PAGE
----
Nicholas Hytner’s ‘Balancing Acts’ is the latest in a considerable line of memoirs produced by former directors of England’s National Theatre. Peter Hall and Richard Eyre have both written unavoidably different accounts of their tenures of a post that combines all the competing tensions of being theatrical director, accountant and publicist with the added ones of artistic champion and figurehead in addition to curious court factotum.
To contrive to do so for twelve years takes some effort, but highlights from Hytner’s gossip-laden tale of those years were rolled out without seeming effort apart from an occasional prompt from James Runcie during the event in the Baillie Gifford Main Theatre.
Hytner’s apparently effortless raconteuring, however, disguises a shrewd and when necessary ruthless operator, which Hytner himself revealed; when actor Michael Gambon was stretchered out of the rehearsal room during a production of Alan Bennett’s ‘The Habit of Art’, and Gambon was asked if he had any assurances for those still in it, he answered ‘don’t worry about those bastards, they’ll be on the phone to Simon Russell Beale’. Hytner was doing exactly that.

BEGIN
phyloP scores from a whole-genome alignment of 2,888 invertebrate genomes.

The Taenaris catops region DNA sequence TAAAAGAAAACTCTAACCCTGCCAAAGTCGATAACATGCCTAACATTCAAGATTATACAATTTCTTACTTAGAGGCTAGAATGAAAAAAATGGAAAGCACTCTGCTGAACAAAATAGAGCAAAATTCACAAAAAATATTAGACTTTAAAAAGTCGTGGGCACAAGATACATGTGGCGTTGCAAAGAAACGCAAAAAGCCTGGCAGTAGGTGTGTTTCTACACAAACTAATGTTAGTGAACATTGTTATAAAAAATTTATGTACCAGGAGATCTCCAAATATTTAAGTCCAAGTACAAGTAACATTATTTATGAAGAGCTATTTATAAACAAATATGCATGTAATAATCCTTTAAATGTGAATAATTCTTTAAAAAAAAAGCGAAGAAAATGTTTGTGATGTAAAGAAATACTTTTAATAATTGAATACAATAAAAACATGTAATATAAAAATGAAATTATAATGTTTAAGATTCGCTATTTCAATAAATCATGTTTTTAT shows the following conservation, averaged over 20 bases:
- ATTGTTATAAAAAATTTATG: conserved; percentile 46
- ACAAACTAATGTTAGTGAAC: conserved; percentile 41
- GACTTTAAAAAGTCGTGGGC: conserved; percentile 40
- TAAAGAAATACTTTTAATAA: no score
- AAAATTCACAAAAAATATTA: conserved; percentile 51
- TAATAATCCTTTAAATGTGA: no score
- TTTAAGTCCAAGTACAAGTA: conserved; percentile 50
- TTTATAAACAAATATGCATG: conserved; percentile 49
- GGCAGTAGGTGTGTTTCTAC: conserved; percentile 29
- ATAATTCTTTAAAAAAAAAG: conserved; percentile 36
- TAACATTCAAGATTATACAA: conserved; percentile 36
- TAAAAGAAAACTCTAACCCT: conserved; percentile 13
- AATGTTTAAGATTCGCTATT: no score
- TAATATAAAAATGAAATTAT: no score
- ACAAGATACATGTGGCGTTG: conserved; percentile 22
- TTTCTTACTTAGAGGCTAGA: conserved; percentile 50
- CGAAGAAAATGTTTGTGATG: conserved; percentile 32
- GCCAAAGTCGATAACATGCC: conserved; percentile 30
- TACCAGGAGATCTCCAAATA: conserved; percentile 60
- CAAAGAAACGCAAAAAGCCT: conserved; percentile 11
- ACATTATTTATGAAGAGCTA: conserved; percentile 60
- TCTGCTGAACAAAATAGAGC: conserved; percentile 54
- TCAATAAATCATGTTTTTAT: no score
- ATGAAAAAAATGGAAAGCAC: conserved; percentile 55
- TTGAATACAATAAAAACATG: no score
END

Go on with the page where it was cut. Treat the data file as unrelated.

Perhaps it’s the savage camaraderie of the theatrical male that has, at least until lately, meant female directors and playwrights have felt excluded from major production houses and companies, a situation Hytner acknowledges in his book.
The discussion ranging over Hytner’s many successes during his time at the National Theatre – ‘Warhorse’, ‘The History Boys’, ‘One Man Two Guvnors’ and the highly successful NT Live cinema broadcasts, as well as Hytner’s ticketing policies, meant there was little time left to talk about his new venture, the Bridge Theatre, offering new work on a commercial basis. Nevertheless, the audience for this well-attended event showed no signs of leaving in any way dissatisfied.
Nicholas Hytner, Balancing Acts, Jonathan Cape, £20.00